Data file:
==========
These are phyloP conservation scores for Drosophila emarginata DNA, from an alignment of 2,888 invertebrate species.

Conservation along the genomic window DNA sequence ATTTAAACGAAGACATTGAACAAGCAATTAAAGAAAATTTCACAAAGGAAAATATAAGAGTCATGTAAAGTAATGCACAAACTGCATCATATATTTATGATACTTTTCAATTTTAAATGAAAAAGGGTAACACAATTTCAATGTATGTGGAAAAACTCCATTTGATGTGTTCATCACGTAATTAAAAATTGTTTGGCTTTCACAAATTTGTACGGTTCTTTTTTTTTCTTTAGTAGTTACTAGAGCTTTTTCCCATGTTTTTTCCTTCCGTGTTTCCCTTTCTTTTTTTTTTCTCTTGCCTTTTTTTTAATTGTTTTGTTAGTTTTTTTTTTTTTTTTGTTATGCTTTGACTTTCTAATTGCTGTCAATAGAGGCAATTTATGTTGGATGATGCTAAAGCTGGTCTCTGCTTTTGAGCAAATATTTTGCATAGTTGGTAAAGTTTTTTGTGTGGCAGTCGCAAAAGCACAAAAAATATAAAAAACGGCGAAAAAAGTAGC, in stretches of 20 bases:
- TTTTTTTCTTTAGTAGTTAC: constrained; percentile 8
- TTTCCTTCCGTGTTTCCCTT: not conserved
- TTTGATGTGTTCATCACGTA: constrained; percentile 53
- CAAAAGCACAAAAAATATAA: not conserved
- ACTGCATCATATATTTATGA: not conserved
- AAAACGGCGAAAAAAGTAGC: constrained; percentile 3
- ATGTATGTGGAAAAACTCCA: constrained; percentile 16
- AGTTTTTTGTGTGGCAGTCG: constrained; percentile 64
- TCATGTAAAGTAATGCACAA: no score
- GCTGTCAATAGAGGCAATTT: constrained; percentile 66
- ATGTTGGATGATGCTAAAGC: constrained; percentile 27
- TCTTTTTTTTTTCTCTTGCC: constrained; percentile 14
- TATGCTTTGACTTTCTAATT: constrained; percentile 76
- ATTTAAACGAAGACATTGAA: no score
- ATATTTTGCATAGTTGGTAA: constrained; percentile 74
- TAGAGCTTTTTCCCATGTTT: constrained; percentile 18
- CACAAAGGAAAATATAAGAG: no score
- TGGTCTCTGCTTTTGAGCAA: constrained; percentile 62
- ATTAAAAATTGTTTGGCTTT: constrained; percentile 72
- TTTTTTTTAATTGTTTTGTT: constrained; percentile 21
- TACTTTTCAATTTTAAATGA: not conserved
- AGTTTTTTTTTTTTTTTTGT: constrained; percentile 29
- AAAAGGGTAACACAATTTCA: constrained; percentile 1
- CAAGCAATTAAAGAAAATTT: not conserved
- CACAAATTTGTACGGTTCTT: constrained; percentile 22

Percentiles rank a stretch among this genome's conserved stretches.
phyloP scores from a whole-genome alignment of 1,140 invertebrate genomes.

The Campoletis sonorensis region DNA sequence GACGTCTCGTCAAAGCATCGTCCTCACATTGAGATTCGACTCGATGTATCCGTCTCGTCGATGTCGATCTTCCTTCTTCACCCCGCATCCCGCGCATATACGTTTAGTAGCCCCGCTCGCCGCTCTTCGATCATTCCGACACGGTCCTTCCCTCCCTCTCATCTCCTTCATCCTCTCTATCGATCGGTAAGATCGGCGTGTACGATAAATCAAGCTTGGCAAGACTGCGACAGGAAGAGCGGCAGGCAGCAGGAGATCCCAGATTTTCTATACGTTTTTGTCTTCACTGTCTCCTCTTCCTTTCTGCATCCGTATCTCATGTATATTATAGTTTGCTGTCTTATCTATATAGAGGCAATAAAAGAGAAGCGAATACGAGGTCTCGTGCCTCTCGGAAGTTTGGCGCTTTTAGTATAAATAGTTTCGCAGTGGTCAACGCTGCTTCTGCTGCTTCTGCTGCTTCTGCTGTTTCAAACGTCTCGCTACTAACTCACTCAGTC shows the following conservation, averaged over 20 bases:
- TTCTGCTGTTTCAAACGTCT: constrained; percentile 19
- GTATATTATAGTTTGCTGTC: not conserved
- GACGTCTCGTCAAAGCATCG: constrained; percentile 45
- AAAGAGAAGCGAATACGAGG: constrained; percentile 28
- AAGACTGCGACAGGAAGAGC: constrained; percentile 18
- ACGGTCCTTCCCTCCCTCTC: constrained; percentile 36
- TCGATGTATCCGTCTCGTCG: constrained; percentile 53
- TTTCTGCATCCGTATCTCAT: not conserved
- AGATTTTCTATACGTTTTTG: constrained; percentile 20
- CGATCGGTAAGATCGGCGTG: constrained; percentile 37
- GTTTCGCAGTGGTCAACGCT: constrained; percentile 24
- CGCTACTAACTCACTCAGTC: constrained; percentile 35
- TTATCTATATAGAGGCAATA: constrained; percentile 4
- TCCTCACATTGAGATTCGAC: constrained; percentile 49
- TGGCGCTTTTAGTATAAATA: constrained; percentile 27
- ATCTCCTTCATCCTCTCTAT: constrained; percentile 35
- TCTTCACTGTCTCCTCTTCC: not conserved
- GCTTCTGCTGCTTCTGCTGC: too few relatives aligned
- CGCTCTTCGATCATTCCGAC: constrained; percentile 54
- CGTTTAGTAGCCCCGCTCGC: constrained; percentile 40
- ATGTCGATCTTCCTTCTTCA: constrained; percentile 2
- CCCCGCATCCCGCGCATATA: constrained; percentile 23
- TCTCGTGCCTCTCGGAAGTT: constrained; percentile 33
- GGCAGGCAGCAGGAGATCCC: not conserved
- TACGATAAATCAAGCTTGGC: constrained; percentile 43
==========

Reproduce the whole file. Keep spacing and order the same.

These are phyloP conservation scores for Drosophila emarginata DNA, from an alignment of 2,888 invertebrate species.

Conservation along the genomic window DNA sequence ATTTAAACGAAGACATTGAACAAGCAATTAAAGAAAATTTCACAAAGGAAAATATAAGAGTCATGTAAAGTAATGCACAAACTGCATCATATATTTATGATACTTTTCAATTTTAAATGAAAAAGGGTAACACAATTTCAATGTATGTGGAAAAACTCCATTTGATGTGTTCATCACGTAATTAAAAATTGTTTGGCTTTCACAAATTTGTACGGTTCTTTTTTTTTCTTTAGTAGTTACTAGAGCTTTTTCCCATGTTTTTTCCTTCCGTGTTTCCCTTTCTTTTTTTTTTCTCTTGCCTTTTTTTTAATTGTTTTGTTAGTTTTTTTTTTTTTTTTGTTATGCTTTGACTTTCTAATTGCTGTCAATAGAGGCAATTTATGTTGGATGATGCTAAAGCTGGTCTCTGCTTTTGAGCAAATATTTTGCATAGTTGGTAAAGTTTTTTGTGTGGCAGTCGCAAAAGCACAAAAAATATAAAAAACGGCGAAAAAAGTAGC, in stretches of 20 bases:
- TTTTTTTCTTTAGTAGTTAC: constrained; percentile 8
- TTTCCTTCCGTGTTTCCCTT: not conserved
- TTTGATGTGTTCATCACGTA: constrained; percentile 53
- CAAAAGCACAAAAAATATAA: not conserved
- ACTGCATCATATATTTATGA: not conserved
- AAAACGGCGAAAAAAGTAGC: constrained; percentile 3
- ATGTATGTGGAAAAACTCCA: constrained; percentile 16
- AGTTTTTTGTGTGGCAGTCG: constrained; percentile 64
- TCATGTAAAGTAATGCACAA: no score
- GCTGTCAATAGAGGCAATTT: constrained; percentile 66
- ATGTTGGATGATGCTAAAGC: constrained; percentile 27
- TCTTTTTTTTTTCTCTTGCC: constrained; percentile 14
- TATGCTTTGACTTTCTAATT: constrained; percentile 76
- ATTTAAACGAAGACATTGAA: no score
- ATATTTTGCATAGTTGGTAA: constrained; percentile 74
- TAGAGCTTTTTCCCATGTTT: constrained; percentile 18
- CACAAAGGAAAATATAAGAG: no score
- TGGTCTCTGCTTTTGAGCAA: constrained; percentile 62
- ATTAAAAATTGTTTGGCTTT: constrained; percentile 72
- TTTTTTTTAATTGTTTTGTT: constrained; percentile 21
- TACTTTTCAATTTTAAATGA: not conserved
- AGTTTTTTTTTTTTTTTTGT: constrained; percentile 29
- AAAAGGGTAACACAATTTCA: constrained; percentile 1
- CAAGCAATTAAAGAAAATTT: not conserved
- CACAAATTTGTACGGTTCTT: constrained; percentile 22

Percentiles rank a stretch among this genome's conserved stretches.
phyloP scores from a whole-genome alignment of 1,140 invertebrate genomes.

The Campoletis sonorensis region DNA sequence GACGTCTCGTCAAAGCATCGTCCTCACATTGAGATTCGACTCGATGTATCCGTCTCGTCGATGTCGATCTTCCTTCTTCACCCCGCATCCCGCGCATATACGTTTAGTAGCCCCGCTCGCCGCTCTTCGATCATTCCGACACGGTCCTTCCCTCCCTCTCATCTCCTTCATCCTCTCTATCGATCGGTAAGATCGGCGTGTACGATAAATCAAGCTTGGCAAGACTGCGACAGGAAGAGCGGCAGGCAGCAGGAGATCCCAGATTTTCTATACGTTTTTGTCTTCACTGTCTCCTCTTCCTTTCTGCATCCGTATCTCATGTATATTATAGTTTGCTGTCTTATCTATATAGAGGCAATAAAAGAGAAGCGAATACGAGGTCTCGTGCCTCTCGGAAGTTTGGCGCTTTTAGTATAAATAGTTTCGCAGTGGTCAACGCTGCTTCTGCTGCTTCTGCTGCTTCTGCTGTTTCAAACGTCTCGCTACTAACTCACTCAGTC shows the following conservation, averaged over 20 bases:
- TTCTGCTGTTTCAAACGTCT: constrained; percentile 19
- GTATATTATAGTTTGCTGTC: not conserved
- GACGTCTCGTCAAAGCATCG: constrained; percentile 45
- AAAGAGAAGCGAATACGAGG: constrained; percentile 28
- AAGACTGCGACAGGAAGAGC: constrained; percentile 18
- ACGGTCCTTCCCTCCCTCTC: constrained; percentile 36
- TCGATGTATCCGTCTCGTCG: constrained; percentile 53
- TTTCTGCATCCGTATCTCAT: not conserved
- AGATTTTCTATACGTTTTTG: constrained; percentile 20
- CGATCGGTAAGATCGGCGTG: constrained; percentile 37
- GTTTCGCAGTGGTCAACGCT: constrained; percentile 24
- CGCTACTAACTCACTCAGTC: constrained; percentile 35
- TTATCTATATAGAGGCAATA: constrained; percentile 4
- TCCTCACATTGAGATTCGAC: constrained; percentile 49
- TGGCGCTTTTAGTATAAATA: constrained; percentile 27
- ATCTCCTTCATCCTCTCTAT: constrained; percentile 35
- TCTTCACTGTCTCCTCTTCC: not conserved
- GCTTCTGCTGCTTCTGCTGC: too few relatives aligned
- CGCTCTTCGATCATTCCGAC: constrained; percentile 54
- CGTTTAGTAGCCCCGCTCGC: constrained; percentile 40
- ATGTCGATCTTCCTTCTTCA: constrained; percentile 2
- CCCCGCATCCCGCGCATATA: constrained; percentile 23
- TCTCGTGCCTCTCGGAAGTT: constrained; percentile 33
- GGCAGGCAGCAGGAGATCCC: not conserved
- TACGATAAATCAAGCTTGGC: constrained; percentile 43